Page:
Incidentally, our HDR (high dynamic range) demo on the Samsung 65JS9500 involved serving a few brief clips of Life of Pi (specially remastered by 20th Century Fox) from a USB stick – there’s just no consumer-friendly HDR content in the wild at this time of writing, even though the forthcoming Ultra HD Blu-ray format has embraced HDR into its standard.
Nonetheless, we’re incredibly excited by what we saw on the UE65JS9500, and would go so far as to say that HDR offers the single most appreciable leap in picture quality among various UHD parameters, more so than 4K resolution or wider colour space. After all, didn’t the Imaging Science Foundation (ISF) rank contrast ratio/ dynamic range as the most important factor of picture quality, before colour saturation, colour accuracy and resolution?
What HDR does is to expand the available scope from the darkest blacks to the brightest whites, so data that would have been lost (especially at the low and high ends) in a video system handicapped by lessened dynamic range are retained instead. In other words, the contrast difference is higher, yet shadow and highlight detail can co-exist simultaneously on screen without one or the other being clipped, contributing to a picture that’s super-rich in depth and detail.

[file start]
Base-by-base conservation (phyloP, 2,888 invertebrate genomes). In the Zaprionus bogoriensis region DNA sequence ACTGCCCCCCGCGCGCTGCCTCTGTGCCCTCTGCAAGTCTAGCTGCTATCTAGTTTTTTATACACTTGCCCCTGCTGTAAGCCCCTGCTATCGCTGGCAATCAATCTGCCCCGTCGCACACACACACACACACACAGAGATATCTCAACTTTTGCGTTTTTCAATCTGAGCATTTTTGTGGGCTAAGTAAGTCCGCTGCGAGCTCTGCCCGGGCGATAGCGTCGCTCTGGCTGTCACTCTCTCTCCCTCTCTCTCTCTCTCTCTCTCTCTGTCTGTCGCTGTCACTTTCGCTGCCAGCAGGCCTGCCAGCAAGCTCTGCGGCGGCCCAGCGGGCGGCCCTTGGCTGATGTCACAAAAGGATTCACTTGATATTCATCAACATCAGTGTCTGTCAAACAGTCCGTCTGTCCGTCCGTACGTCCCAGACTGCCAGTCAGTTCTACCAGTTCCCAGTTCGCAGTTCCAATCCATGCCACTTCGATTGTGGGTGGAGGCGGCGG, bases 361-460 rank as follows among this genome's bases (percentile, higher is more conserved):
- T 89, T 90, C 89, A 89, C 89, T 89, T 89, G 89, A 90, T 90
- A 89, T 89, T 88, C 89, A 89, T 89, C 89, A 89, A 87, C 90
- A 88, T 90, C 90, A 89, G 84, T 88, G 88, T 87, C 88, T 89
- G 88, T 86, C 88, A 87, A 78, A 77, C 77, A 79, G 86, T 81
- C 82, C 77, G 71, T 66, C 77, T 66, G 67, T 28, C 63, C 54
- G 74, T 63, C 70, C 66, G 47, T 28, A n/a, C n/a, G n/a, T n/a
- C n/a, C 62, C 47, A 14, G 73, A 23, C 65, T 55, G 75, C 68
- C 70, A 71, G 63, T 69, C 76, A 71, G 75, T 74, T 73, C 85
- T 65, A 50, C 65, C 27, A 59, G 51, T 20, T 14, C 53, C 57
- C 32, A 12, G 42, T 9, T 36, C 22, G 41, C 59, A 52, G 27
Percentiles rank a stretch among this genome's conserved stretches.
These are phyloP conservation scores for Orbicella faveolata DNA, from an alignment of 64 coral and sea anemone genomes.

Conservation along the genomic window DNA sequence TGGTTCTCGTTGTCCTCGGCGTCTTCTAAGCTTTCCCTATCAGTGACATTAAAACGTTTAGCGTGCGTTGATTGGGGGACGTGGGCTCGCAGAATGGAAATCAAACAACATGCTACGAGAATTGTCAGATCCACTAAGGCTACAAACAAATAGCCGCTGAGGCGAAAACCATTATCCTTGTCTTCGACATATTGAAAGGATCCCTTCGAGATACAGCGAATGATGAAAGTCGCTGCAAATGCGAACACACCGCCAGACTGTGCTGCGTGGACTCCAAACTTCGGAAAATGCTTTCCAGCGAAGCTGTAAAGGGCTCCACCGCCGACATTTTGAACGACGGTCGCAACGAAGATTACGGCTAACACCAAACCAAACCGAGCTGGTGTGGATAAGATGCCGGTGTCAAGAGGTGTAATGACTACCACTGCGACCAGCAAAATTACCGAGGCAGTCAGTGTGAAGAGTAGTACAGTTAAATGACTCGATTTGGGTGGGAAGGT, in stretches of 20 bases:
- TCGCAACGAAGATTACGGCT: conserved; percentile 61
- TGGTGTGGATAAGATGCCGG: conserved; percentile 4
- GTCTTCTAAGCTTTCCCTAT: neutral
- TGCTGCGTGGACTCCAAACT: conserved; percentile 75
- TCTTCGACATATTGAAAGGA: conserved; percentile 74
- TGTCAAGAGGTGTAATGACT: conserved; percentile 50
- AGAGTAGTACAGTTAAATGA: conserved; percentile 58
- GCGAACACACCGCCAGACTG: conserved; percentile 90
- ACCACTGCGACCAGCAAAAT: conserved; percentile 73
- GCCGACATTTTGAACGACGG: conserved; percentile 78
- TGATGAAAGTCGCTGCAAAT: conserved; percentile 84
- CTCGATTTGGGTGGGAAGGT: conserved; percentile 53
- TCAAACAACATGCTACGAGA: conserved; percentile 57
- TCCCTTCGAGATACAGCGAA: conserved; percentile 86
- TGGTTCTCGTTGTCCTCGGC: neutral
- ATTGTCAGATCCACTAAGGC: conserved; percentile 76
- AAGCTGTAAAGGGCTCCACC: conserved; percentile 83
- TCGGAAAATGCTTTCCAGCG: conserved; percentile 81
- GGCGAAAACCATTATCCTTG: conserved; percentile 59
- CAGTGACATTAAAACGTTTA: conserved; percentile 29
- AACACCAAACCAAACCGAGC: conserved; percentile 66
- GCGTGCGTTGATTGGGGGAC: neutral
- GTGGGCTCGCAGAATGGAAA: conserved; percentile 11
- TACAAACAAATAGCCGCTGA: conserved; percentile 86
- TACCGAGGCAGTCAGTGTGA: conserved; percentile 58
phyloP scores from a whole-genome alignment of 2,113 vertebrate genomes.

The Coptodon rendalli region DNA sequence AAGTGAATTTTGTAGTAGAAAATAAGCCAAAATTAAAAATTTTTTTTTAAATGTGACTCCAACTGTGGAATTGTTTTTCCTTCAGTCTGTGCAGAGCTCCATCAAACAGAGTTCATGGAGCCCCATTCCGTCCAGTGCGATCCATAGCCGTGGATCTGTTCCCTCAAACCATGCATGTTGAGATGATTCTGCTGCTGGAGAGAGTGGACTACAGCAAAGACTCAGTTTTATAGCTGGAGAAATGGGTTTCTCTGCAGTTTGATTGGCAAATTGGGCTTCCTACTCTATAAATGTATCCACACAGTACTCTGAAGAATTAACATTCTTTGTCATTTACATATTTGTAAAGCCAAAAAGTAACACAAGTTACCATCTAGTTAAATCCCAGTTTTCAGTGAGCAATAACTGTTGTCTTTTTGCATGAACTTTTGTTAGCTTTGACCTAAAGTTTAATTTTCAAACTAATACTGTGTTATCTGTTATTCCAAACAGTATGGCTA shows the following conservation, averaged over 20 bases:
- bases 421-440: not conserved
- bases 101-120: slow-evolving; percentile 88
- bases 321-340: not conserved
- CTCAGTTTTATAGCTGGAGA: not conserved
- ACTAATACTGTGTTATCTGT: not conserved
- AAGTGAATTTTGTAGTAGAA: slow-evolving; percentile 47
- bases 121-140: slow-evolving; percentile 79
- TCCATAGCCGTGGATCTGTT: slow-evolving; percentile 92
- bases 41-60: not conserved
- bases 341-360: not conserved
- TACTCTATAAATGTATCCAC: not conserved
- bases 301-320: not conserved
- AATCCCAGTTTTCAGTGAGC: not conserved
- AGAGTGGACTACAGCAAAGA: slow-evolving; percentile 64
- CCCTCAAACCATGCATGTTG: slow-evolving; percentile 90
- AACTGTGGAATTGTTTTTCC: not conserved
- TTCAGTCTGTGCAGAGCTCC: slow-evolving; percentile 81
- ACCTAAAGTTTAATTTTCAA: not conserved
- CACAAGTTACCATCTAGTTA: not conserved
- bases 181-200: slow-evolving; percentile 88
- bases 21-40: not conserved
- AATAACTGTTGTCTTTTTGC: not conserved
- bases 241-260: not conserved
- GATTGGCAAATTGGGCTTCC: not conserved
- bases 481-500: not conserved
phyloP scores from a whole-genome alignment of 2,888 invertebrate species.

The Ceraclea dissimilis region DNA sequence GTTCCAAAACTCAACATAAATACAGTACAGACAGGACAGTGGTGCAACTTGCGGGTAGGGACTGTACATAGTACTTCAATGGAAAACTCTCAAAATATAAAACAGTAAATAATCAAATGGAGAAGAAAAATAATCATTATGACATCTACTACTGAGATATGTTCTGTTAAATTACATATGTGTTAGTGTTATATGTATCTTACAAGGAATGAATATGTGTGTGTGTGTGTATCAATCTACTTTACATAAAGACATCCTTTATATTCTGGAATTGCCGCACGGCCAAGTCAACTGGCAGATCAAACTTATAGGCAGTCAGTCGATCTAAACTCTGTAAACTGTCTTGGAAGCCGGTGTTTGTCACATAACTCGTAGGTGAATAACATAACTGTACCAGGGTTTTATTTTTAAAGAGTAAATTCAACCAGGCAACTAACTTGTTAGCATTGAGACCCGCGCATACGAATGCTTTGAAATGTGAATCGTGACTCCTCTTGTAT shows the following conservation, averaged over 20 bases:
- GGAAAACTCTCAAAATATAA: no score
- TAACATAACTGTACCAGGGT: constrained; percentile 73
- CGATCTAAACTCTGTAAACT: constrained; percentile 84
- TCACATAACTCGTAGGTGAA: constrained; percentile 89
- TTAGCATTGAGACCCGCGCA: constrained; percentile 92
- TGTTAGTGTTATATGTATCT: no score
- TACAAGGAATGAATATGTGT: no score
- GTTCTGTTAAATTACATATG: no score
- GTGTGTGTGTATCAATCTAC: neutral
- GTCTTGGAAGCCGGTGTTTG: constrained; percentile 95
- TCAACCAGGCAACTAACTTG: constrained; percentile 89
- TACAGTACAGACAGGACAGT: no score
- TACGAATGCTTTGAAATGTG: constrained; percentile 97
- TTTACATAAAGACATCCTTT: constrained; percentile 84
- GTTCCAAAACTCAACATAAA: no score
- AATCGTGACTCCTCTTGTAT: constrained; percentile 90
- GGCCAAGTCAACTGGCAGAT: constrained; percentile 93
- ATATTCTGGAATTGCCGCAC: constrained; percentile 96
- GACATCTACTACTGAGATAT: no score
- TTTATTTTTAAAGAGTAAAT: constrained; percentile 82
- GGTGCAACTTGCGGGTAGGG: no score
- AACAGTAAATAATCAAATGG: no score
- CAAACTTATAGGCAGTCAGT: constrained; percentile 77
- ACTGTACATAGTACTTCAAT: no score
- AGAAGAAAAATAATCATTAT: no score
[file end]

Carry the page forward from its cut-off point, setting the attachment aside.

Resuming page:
In one HDR Life of Pi scene played on the Samsung JS9500, we could actually see the outline of the sun, as well as the individual waves inside the reflections on the ocean. Such detail was missing from the corresponding Blu-ray version when we checked it out, making the visual experience just that bit less immersive.
When 10-bit panel and wide gamut colours were added into the mix, the result was nothing short of dazzling. Higher gradation quality allowed for smoother and more nuanced detailing, delivering a positive knock-on effect on the colour palette which – in combination with the purer colours afforded by nano crystals – could now be painted with greater precision and finesse. What you get is a more convincing image that’s bursting with dynamism and detail… just like in real life.